Mixed-use developers, retailers and even public agencies are fighting for people to show up at their events, resorts and shopping centers, spending a lot of time and money in the process.
However, today's target market isn't the mall generation of yesterday. There is a new wave of shoppers, tourists and adventurers looking for something more, as they desire a fun and memorable experience — such as amusement and game-style attractions that offer more than just a place to buy a souvenir.
Experiences over possessions
"I think you're seeing a transition in entertainment and retail," said Dan Zaharoni, chief development officer for Urban Commons, the company that leases and manages the Queen Mary attraction in Long Beach, CA.
In March, Urban Commons announced plans to add a $250 million development called Queen Mary Island around the historic city-owned ship, a Gensler-designed complex that would include a 2,400-foot-long boardwalk, a small-boat marina, a hotel, an amphitheater, dining and entertainment venues and 700,000 square feet of retail space.
Urban Commons hopes the new 65-acre development will create a revenue stream necessary to complete a reported $289 million, five-year upgrade and repair program for the Queen Mary. But it's not all about modernizing the luxury liner.
"Certainly revenue generated for Queen Mary Island will help maintain the ship, but that's not the reason for the development," Zaharoni said, as Urban Commons is trying to adapt the Queen Mary attraction to make it a destination for people of all ages. "This isn't your grandfather's Queen Mary anymore," he said.
At the heart of the development that Zaharoni said will "fundamentally change the character of Long Beach" is a 150,000-square-foot Urban Adventure that will include an indoor ice climbing wall, surfing, canyoning, skydiving, zip-lining, a trampoline park and more under one roof.
The Urban Adventure concept is the brainchild of Urban Legacies co-founders Justin Beavis and Kevin Bacon, who said the company is riding the wave of the new "experience economy."
"Over the last 10 years," Beavis said, "the active leisure sector has experienced growth, and what we're seeing today are millennials — and people around the world — wanting an experience rather than possessions." In addition, he said, having all of these exciting, interactive forms of entertainment in one place is particularly attractive to those with limits on their leisure time.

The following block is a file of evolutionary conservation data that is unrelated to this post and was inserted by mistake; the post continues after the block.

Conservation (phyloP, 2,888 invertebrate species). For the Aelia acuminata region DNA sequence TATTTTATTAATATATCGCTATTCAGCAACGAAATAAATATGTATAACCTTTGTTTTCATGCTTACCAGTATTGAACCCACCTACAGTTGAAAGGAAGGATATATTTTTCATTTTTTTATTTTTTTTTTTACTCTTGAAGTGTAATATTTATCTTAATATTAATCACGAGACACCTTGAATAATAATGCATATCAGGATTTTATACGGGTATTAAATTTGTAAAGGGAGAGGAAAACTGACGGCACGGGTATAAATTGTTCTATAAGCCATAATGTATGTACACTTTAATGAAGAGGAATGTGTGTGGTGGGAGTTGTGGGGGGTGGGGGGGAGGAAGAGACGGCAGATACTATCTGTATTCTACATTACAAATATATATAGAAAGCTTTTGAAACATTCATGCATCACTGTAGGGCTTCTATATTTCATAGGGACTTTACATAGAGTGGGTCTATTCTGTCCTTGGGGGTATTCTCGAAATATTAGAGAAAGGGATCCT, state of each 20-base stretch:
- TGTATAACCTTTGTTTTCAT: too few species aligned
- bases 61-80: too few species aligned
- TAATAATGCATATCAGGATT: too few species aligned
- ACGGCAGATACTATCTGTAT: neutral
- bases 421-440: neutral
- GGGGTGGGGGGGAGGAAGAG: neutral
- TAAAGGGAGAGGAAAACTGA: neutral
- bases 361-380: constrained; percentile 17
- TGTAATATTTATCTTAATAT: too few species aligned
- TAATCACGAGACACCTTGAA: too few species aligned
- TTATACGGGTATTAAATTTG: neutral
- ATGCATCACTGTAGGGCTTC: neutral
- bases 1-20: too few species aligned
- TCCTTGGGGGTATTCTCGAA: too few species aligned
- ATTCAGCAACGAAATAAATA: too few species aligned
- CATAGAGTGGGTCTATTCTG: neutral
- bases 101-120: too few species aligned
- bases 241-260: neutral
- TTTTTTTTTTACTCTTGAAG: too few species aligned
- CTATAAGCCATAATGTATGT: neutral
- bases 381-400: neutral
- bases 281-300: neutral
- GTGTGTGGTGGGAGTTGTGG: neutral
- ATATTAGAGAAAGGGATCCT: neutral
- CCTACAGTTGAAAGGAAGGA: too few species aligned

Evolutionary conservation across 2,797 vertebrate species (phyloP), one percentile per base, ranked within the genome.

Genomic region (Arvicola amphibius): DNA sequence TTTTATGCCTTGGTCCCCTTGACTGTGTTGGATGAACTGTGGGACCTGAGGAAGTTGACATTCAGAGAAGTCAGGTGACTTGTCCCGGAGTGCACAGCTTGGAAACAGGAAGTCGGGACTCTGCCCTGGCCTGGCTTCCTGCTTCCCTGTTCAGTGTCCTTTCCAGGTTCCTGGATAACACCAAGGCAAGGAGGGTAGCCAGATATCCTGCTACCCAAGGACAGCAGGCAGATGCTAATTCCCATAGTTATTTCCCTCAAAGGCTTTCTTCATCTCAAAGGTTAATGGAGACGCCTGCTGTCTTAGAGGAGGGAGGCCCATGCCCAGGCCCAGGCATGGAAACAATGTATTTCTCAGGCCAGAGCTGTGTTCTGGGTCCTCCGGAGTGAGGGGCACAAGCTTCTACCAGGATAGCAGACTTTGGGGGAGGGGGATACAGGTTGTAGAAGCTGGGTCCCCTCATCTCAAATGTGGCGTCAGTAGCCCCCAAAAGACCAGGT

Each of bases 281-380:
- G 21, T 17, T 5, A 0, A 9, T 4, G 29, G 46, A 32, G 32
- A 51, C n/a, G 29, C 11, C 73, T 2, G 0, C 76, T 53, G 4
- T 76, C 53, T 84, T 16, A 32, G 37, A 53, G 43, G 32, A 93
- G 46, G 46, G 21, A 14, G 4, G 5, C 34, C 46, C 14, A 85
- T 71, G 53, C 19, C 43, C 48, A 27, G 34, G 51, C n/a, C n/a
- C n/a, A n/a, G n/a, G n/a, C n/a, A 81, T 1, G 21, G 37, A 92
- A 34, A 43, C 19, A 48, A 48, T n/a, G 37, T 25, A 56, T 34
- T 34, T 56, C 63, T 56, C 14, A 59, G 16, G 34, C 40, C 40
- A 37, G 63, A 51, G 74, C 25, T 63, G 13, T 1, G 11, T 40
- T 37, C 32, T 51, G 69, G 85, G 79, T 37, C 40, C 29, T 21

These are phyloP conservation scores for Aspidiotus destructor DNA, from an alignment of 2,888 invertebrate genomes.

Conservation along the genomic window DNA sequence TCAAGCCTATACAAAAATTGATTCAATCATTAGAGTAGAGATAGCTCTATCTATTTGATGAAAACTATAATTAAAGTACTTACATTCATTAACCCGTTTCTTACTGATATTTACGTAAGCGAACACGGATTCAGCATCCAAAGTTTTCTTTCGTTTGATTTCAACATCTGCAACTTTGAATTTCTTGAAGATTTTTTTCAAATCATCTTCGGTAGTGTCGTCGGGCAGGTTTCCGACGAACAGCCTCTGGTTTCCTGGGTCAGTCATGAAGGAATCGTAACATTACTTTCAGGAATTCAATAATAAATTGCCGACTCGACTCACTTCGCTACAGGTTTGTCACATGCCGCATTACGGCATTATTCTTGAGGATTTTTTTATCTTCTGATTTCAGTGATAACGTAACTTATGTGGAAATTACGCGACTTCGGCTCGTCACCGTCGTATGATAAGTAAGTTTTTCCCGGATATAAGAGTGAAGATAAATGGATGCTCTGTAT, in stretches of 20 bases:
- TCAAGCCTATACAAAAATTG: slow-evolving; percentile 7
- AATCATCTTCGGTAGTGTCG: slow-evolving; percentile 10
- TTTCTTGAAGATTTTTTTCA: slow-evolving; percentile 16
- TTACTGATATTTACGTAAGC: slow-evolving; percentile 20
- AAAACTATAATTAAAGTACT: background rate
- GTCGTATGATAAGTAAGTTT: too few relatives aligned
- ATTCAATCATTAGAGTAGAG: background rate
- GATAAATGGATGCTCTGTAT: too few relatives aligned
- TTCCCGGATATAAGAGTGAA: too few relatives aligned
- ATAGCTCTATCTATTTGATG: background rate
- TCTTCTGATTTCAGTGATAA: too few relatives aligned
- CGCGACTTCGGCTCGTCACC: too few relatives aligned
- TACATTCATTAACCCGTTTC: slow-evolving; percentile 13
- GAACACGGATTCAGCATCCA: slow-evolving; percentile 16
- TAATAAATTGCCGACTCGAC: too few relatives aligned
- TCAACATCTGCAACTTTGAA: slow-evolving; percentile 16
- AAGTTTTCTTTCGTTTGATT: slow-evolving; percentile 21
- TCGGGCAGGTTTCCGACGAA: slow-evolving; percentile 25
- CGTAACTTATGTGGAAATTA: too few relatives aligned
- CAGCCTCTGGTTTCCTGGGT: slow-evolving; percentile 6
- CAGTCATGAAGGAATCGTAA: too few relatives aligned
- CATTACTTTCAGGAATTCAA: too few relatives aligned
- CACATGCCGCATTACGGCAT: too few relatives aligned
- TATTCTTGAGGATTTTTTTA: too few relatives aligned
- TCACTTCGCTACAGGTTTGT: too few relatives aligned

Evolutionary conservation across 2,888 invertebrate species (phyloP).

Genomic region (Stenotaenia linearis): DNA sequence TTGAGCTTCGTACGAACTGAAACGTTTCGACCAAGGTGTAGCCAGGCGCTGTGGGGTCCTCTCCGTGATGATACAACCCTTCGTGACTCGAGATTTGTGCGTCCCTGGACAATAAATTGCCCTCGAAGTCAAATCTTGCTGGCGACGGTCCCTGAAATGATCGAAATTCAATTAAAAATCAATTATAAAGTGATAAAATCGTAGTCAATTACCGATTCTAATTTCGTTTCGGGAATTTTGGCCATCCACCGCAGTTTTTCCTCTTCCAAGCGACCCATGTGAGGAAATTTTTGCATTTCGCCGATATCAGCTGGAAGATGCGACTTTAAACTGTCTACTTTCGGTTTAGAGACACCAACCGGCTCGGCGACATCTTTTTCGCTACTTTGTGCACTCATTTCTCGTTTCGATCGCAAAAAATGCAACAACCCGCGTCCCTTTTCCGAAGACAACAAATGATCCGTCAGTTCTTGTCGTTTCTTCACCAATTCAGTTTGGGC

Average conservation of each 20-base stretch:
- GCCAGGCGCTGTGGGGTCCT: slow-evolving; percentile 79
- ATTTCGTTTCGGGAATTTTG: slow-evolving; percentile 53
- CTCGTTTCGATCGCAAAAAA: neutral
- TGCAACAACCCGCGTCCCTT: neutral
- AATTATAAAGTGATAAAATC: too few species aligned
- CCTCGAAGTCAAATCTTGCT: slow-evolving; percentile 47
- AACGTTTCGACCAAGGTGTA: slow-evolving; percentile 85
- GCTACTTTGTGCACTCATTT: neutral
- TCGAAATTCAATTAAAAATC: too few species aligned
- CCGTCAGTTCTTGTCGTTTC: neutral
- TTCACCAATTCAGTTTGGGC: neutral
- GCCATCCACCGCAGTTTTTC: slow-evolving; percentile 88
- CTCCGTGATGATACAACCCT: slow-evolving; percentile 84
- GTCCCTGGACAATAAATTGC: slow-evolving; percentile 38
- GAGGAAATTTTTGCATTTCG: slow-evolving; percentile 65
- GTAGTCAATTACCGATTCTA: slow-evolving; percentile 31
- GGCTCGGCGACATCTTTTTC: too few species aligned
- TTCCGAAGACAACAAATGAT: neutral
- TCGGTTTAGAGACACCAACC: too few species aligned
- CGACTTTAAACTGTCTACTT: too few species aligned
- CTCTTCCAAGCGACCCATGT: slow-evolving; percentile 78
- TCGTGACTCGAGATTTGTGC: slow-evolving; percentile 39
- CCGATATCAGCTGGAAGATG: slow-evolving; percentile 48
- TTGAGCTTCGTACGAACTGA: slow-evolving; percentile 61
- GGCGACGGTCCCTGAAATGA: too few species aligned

Bacon said there are also barriers to entry into some of these Urban Adventure sports — like indoor wall climbing — namely geographic distance to a safe, well-managed facility, as well as the intimidation factor if the place is filled with experts who don't leave much room for beginners. Bacon said the Urban Adventures locations "appeal to a complete range of age groups and abilities … to accommodate hobbyists and enthusiasts and still appeal to advanced users."
Social media has also increased people's desire to participate in fun activities rather than build a day around shopping, according to Zaharoni. "They want to show their friends they're at the newest, hippest and coolest place," he said, "and that's what we intend with Queen Mary Island."
Drawing in families
Water-based attractions are another big draw for a slightly different part of the new target group — families, according to Virginie Guilbeault, vice president of business development in Europe and the Middle East for Vortex Aquatic Structures International in Montreal.
Vortex creations are found in shopping malls and public parks as well as in hotels and campgrounds, where owners want to gain a competitive edge, raise rates and extend the length of their guests' stays. Even Wynn Resorts is trying to tap into the family sector by creating a lagoon-based theme resort next to its casino on Las Vegas.
Shopping malls and retail centers, Guilbeault said, are trying to lure customers who are content to shop online at home. These owners are "having challenges" because of that preference and are using water-based attractions to make their venues a destination.
New tourist attractions
Sometimes regional economic initiatives are built on the power of play as well. Rich Marin, president and CEO of the New York Wheel currently under construction on Staten Island, NY, said the wheel might not be the driver of the $1.6 billion in new development planned for the region, but the potential tourist boom that many expect the Wheel will ignite doesn't hurt.
"When you step back," he said, "it's fair to say we are the centerpiece of the North Shore development." It would be hard not to be given the dimensions of the project. When complete in 2018, the observation wheel will be the tallest in the world at 630 feet, beating the current titleholder, the Las Vegas High Roller, by 80 feet.
With each capsule weighing 30,000 pounds and able to accommodate 40 people, developers expect the wheel to give an estimated 3.5 million annual tourists and local residents a thrill, albeit a 10-inch-per-minute one. Marin said the Wheel will put on a light show every night, drawing boats from surrounding boroughs and New Jersey.
Regardless of whether it's a city or private developer, Zaharoni said there's no going back to the old way of doing business, as the future success for anyone hoping to draw a large number of visitors lies in the "extras" that are quickly becoming the norm.
"Newer generations are looking for a more experiential place," he said, "where they make memories instead of just making a purchase."